A self-administered mobile app to detect Alzheimer's disease using speech data
Alzheimer's disease (AD) is the most common form of dementia. It is important to start intervention from an early stage, e.g., the mild cognitive impairment (MCI) stage, to prevent or delay the progression of AD. For the early detection of AD and MCI, there is a growing need to develop user-friendly, self-administered screening tools for use in everyday life.
Speech is a promising data source that can be used for developing such screening tools. Language impairments have been observed in the early stages of AD, and linguistic features characterizing these impairments have been used for the automatic detection of AD. However, the accuracy of automatic speech recognition used for converting human voice to text is generally of poorer quality in the case of elderly people than for people from other age groups, posing a challenge for developing an automatic tool.
Therefore, researchers from the University of Tsukuba developed a prototype of a self-administered mobile application to help in the early detection of AD and MCI. Using this application, researchers collected and analyzed speech data of five cognitive tasks from 114 participants, including AD patients, MCI patients, and cognitively normal participants. The tasks were based on neuropsychological assessments used for dementia screening and included picture description and verbal fluency tasks.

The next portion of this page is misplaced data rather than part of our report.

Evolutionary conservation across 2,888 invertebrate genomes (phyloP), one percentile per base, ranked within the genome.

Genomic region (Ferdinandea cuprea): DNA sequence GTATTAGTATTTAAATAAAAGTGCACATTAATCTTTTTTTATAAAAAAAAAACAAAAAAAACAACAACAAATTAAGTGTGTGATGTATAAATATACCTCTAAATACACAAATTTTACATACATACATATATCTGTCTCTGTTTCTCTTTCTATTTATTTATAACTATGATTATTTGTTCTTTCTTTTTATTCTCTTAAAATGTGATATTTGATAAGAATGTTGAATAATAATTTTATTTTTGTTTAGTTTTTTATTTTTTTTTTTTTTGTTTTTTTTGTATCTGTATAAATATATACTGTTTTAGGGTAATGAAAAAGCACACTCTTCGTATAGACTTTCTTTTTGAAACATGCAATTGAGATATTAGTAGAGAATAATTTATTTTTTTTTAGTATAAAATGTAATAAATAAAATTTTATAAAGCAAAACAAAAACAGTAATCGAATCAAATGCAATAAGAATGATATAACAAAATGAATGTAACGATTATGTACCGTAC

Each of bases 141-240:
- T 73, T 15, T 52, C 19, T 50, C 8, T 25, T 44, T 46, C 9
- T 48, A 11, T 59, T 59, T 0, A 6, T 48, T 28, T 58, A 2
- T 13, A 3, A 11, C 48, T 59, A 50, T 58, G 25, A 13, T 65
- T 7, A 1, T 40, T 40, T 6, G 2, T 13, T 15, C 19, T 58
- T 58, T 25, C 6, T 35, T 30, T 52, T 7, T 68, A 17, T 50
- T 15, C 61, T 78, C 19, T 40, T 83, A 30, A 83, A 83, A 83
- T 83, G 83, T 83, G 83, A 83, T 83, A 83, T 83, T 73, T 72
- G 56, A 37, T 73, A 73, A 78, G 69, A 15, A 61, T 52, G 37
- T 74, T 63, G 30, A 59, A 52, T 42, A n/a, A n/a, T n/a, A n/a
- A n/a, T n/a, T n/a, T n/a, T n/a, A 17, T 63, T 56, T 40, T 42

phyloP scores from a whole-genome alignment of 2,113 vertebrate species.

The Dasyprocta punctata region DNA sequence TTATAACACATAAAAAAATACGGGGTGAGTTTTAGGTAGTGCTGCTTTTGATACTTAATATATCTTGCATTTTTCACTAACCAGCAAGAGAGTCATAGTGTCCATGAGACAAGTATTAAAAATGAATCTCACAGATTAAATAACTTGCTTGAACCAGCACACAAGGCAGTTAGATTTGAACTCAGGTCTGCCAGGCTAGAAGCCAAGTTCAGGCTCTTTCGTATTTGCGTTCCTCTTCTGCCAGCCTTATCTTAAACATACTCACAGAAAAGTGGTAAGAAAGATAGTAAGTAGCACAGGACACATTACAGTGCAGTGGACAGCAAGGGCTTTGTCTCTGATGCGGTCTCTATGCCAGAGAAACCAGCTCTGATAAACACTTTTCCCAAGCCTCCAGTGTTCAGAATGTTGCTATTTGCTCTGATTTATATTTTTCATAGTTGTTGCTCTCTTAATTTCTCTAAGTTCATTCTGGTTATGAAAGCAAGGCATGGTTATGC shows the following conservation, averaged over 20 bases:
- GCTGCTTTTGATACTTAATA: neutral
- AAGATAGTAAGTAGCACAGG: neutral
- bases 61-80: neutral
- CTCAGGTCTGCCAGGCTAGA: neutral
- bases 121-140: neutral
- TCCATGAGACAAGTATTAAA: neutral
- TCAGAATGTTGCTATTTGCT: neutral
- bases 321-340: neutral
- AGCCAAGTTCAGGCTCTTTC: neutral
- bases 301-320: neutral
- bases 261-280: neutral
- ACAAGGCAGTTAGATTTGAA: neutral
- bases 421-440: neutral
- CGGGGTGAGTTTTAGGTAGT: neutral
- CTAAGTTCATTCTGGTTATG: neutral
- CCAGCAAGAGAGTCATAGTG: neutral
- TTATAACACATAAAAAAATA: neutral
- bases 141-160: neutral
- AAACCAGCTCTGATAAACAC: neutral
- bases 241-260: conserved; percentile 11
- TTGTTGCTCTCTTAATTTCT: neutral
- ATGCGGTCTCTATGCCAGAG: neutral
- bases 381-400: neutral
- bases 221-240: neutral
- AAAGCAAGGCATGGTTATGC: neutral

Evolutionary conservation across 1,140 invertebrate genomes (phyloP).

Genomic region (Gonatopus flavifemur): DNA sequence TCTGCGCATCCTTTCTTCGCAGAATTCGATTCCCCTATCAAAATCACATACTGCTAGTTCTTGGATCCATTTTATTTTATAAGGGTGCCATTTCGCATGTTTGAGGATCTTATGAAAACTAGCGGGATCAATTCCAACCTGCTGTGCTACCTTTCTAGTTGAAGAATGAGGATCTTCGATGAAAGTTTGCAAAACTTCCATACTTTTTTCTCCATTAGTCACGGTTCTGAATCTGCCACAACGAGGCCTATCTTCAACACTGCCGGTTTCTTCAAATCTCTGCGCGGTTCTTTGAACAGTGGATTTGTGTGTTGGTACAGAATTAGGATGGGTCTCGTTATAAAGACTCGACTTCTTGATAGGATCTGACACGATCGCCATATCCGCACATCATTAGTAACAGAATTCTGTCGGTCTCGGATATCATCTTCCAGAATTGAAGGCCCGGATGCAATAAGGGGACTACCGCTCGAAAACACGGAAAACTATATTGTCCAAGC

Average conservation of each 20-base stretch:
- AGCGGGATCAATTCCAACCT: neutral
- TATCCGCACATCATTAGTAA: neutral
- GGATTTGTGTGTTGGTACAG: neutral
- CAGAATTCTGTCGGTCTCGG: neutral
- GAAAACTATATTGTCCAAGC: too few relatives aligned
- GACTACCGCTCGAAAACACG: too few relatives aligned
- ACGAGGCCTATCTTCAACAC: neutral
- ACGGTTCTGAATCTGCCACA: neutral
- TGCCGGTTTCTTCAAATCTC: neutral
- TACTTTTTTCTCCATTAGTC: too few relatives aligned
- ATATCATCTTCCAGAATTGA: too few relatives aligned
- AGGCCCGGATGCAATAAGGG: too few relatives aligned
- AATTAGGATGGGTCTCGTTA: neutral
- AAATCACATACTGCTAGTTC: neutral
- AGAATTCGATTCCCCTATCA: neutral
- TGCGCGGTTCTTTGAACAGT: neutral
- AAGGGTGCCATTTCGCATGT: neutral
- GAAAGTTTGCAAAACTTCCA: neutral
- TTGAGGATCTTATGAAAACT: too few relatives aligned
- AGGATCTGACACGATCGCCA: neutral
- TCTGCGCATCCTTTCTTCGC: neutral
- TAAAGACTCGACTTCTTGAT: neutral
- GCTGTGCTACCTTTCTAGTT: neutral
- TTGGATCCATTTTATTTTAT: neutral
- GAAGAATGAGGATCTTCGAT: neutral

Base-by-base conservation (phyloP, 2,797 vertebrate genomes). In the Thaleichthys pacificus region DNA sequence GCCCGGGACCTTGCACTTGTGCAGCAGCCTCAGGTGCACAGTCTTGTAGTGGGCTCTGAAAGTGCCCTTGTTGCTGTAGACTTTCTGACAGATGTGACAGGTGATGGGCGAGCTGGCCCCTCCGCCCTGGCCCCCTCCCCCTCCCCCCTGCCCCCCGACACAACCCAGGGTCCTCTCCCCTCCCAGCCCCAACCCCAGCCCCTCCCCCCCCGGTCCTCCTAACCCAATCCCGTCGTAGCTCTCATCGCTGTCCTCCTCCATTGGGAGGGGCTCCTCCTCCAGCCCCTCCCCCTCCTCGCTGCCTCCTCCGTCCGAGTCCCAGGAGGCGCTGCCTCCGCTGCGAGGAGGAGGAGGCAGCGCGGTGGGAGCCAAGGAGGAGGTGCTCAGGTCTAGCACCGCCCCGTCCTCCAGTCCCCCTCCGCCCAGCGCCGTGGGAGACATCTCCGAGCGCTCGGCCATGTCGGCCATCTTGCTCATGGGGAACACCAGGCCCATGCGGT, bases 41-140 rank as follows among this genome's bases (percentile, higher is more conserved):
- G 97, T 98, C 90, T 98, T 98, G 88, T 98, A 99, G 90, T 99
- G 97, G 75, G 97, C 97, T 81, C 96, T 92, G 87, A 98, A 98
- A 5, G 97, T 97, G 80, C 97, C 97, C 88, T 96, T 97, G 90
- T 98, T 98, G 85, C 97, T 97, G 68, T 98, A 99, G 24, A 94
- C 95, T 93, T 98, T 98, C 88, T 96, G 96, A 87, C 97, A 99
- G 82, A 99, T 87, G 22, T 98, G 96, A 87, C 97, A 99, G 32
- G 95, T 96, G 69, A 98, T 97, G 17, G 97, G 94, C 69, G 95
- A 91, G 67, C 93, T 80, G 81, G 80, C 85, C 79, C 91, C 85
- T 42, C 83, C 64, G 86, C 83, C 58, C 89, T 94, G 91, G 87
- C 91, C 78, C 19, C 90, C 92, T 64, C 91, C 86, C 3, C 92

The results demonstrate that the degree of language impairments assessed by linguistic features, particularly those related to the semantic aspects (e.g., informativeness and vocabulary richness), could be reliably estimated at poor speech recognition accuracy. Moreover, by combining these linguistic features with acoustic and prosodic features of the participant's voice, machine learning models could reliably detect MCI and AD, showing 88% and 91% accuracy, respectively. The findings are published in the journal Computer Speech & Language.
This appears to be the first study to show the feasibility of an automatic, self-administered screening tool for detecting AD and MCI by reliably capturing language impairments even from the speech data obtained under poor automatic speech recognition accuracy conditions. The proposed tool may help increase the access to screening tools for the early detection of AD.
More information: Yasunori Yamada et al, A mobile application using automatic speech analysis for classifying Alzheimer's disease and mild cognitive impairment, Computer Speech & Language (2023). DOI: 10.1016/j.csl.2023.101514